Don't forget to add enough chlorine to make you drink the water holding your nose shut & flouride (whether you want it or not)... Actually, I'm tickled pink you can actually buy a product designed reproduce English water - I hope it's to reproduce spring/stream water rather than the stuff that comes out my tap though!


Cheers, Bob.
 

Helen B

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Why should water that is high in mineral salts affect filter coatings any more than distilled water? In most of the situations that I've been in when my cameras have been sprayed with seawater or mud the chances of finding distilled water have been nil. It's more important to get the stuff off quickly in the freshest water you have available.

Best,
Helen
All this talk of seawater makes me wonder how many sailors there are on the forum. I enjoy sailing, and have a little yawl built in 1896. Bill Tillman, who I met a few times, is probably my all-time hero and role model. He was a bit more talkative than I am, though.
 

John McCallum

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Helen B said:
....All this talk of seawater makes me wonder how many sailors there are on the forum. I enjoy sailing, and have a little yawl built in 1896. Bill Tillman, who I met a few times, is probably my all-time hero and role model. He was a bit more talkative than I am, though.
Been sailing since before I could walk (initially not of my own volition). Most of us have photographed the things we love at some time or another. Got any images?

Oh re the filters; being somewhat acquainted with the problem that you have on a regular basis, I agree with the plain, clean water suggestions.
Or you might go with charcol micro-filtered, distilled, PH neutral, UV blasted but untouched by human hands variety if you prefer and you have some handy. :smile:

.... and don't rub them until they are clean of salt residue for obv reasons.

Best, john.
 
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Dave Parker

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Helen B said:
Why should water that is high in mineral salts affect filter coatings any more than distilled water? In most of the situations that I've been in when my cameras have been sprayed with seawater or mud the chances of finding distilled water have been nil. It's more important to get the stuff off quickly in the freshest water you have available.

Best,
Helen
All this talk of seawater makes me wonder how many sailors there are on the forum. I enjoy sailing, and have a little yawl built in 1896. Bill Tillman, who I met a few times, is probably my all-time hero and role model. He was a bit more talkative than I am, though.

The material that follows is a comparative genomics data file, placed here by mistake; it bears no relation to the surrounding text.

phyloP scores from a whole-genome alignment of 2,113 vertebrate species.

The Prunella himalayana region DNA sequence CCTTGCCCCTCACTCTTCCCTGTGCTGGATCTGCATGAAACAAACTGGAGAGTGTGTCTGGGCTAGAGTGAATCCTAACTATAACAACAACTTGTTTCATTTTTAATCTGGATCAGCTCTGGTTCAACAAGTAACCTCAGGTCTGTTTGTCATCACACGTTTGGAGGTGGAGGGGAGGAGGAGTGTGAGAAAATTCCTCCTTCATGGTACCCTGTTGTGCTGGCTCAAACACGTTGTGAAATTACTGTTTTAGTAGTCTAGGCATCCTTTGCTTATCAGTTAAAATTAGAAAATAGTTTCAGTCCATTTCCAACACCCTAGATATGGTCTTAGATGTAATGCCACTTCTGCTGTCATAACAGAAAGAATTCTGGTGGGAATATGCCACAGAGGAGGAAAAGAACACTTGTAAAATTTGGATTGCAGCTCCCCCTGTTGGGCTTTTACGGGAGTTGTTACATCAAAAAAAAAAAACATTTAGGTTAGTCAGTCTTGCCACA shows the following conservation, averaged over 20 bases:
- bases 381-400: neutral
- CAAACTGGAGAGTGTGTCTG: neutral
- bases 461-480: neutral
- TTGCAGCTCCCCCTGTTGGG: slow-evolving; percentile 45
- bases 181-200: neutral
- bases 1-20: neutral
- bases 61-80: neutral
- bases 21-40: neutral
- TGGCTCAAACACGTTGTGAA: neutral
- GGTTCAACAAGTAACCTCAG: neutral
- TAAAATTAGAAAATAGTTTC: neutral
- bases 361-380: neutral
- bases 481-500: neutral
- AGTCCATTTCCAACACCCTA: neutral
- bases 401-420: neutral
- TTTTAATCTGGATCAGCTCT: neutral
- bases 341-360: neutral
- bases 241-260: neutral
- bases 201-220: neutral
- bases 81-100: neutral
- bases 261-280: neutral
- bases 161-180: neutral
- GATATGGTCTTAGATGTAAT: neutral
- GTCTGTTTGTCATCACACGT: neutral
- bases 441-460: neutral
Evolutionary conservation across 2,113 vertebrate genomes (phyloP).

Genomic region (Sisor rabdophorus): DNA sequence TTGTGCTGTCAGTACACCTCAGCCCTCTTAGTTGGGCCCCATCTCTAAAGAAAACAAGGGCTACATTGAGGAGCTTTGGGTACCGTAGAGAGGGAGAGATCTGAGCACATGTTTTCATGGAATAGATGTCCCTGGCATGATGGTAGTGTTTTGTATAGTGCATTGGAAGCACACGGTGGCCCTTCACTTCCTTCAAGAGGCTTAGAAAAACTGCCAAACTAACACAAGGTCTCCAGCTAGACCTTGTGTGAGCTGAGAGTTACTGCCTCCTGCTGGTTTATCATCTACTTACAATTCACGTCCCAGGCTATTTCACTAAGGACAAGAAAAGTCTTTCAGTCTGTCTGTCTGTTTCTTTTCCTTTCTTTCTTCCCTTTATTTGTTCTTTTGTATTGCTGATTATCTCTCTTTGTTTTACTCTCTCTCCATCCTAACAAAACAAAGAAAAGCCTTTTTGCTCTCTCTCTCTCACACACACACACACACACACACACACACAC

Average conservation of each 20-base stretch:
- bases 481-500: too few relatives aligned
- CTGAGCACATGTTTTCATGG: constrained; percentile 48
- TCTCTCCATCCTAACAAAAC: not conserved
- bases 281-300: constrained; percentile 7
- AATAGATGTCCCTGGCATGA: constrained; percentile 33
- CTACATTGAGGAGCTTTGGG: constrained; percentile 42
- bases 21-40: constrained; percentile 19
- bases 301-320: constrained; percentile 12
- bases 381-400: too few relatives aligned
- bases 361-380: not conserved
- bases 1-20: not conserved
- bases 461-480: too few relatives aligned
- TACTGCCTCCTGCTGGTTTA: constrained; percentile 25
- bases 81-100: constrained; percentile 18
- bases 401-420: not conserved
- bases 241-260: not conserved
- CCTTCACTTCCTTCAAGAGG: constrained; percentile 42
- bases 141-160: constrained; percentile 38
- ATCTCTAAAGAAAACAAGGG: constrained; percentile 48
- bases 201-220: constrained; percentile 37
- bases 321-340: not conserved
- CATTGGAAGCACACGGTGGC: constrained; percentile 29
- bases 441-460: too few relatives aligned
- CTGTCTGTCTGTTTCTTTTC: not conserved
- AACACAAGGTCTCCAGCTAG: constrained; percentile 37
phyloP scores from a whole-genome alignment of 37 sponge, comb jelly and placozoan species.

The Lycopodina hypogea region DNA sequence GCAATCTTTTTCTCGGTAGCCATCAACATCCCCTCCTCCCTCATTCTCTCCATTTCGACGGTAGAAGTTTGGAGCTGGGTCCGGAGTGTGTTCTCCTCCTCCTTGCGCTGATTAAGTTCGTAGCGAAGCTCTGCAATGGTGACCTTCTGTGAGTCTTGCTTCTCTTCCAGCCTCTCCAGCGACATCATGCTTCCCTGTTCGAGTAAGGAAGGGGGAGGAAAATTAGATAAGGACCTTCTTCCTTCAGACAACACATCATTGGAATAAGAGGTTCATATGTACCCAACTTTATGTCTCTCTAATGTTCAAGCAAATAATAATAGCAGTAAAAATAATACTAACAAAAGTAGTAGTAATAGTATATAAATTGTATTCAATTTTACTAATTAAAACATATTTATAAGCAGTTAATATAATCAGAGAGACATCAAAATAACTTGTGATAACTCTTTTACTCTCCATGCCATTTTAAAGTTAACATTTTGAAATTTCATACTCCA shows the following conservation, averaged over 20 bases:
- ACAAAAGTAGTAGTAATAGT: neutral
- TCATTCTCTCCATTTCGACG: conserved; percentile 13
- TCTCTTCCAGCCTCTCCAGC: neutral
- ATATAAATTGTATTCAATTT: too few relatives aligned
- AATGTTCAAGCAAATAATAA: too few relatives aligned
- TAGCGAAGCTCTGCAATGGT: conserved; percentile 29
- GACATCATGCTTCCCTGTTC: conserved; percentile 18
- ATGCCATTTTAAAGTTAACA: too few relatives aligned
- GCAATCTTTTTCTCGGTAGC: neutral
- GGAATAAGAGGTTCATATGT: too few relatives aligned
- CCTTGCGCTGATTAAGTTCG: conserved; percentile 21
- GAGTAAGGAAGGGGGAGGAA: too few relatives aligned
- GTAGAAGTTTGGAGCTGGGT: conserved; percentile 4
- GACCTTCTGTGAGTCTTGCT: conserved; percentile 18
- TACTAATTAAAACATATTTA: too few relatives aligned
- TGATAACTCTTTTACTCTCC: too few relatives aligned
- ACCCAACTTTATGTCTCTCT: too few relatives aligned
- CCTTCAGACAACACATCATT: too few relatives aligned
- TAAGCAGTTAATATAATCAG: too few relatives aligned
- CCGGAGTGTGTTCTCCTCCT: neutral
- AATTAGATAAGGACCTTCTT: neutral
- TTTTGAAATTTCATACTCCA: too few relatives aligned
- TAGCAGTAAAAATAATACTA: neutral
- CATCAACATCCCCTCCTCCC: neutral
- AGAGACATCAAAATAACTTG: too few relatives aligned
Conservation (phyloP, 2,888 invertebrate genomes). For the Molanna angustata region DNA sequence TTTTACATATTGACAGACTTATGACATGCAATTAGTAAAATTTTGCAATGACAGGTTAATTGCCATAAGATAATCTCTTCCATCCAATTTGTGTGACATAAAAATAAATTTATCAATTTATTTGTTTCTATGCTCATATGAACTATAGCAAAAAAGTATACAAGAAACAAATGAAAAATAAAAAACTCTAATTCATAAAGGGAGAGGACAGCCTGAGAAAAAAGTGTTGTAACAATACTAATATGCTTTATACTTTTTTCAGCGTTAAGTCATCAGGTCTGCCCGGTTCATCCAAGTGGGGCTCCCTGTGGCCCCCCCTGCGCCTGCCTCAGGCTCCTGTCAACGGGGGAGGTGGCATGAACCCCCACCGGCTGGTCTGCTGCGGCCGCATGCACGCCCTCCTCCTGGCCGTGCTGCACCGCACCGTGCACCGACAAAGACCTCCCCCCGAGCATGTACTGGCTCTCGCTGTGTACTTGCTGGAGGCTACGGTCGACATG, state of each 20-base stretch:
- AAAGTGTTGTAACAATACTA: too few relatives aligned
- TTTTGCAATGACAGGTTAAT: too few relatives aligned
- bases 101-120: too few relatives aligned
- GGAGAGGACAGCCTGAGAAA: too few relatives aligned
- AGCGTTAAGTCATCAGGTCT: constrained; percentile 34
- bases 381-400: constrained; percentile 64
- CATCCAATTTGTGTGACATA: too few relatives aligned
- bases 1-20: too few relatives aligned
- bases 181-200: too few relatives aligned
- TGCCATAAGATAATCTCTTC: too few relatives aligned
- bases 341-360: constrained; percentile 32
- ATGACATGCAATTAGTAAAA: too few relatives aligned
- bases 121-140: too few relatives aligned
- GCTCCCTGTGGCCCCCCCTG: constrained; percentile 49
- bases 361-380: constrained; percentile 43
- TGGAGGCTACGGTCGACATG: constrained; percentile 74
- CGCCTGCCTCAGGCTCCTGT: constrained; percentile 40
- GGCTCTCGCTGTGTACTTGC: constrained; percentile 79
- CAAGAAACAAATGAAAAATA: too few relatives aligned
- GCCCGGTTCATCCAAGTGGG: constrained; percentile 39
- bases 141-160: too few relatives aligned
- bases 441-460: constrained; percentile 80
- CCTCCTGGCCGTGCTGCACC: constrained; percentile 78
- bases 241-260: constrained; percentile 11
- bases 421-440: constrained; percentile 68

Well as I work in glass, I have learned to carry 'clean' water with me, for those times that it required.

The cleanest water available may be more harmful that the water that has contaminated the filter..

Just my obeservation after several years of shooting in mineral laden water areas..

Looking at it from the perspective of someone who is expected to deliver the most clean glass that I can, I will take the extra precautions to ensure that my lenses and filters are as clean as possible.


Dave Parker
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Woolliscroft

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Helen B said:
Why should water that is high in mineral salts affect filter coatings any more than distilled water?

Because evaporation will leave a residue of any disolved material. In practice, if you dry the filter well with a lens cloth this will be minimal. Some disolved salts might also damage the coating.

David.
 
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arigram

arigram

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Thank you all for the very informative responses. I am sure there are others that this simple but valuable tip can assist in their photographic adventures.
After dunking in warm distilled water, leaving it for half an hour then moving it in cold distilled water for a bit, I shook it for the excess water to come out then wiped it with a lens cloth and left it to air dry.
It looks fine now.
Thank you all!
I was out and about the city shooting since my brother stole the jeep and I was vehicleless for a longer excursion, I found myself in the port. The day had some of the most beautiful clouds and clouds are rare in Crete, unless they follow a winter rainfall. The wind was very strong and the Mediterranean wild so I took a few rolls before my uncovered hands and neck felt like they were melting.
Then I noticed the spray on the filter so I called it a day.
 

Andy K

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Helen B said:
All this talk of seawater makes me wonder how many sailors there are on the forum. I enjoy sailing, and have a little yawl built in 1896. Bill Tillman, who I met a few times, is probably my all-time hero and role model. He was a bit more talkative than I am, though.
It may not necessarily be sailing. It seems to me there is a large contingent on APUG who live on or very near their local coastline and therefore we occasionally get sprayed with salt water.
It would be interesting to see how many of us are 'coasties' and how many are 'inlanders'.

My personal preference is to gently soak in a warm soap solution then rinse with warm water and dry with a hairdryer on a 'cool' setting.

I do the same when cleaning my lens filters.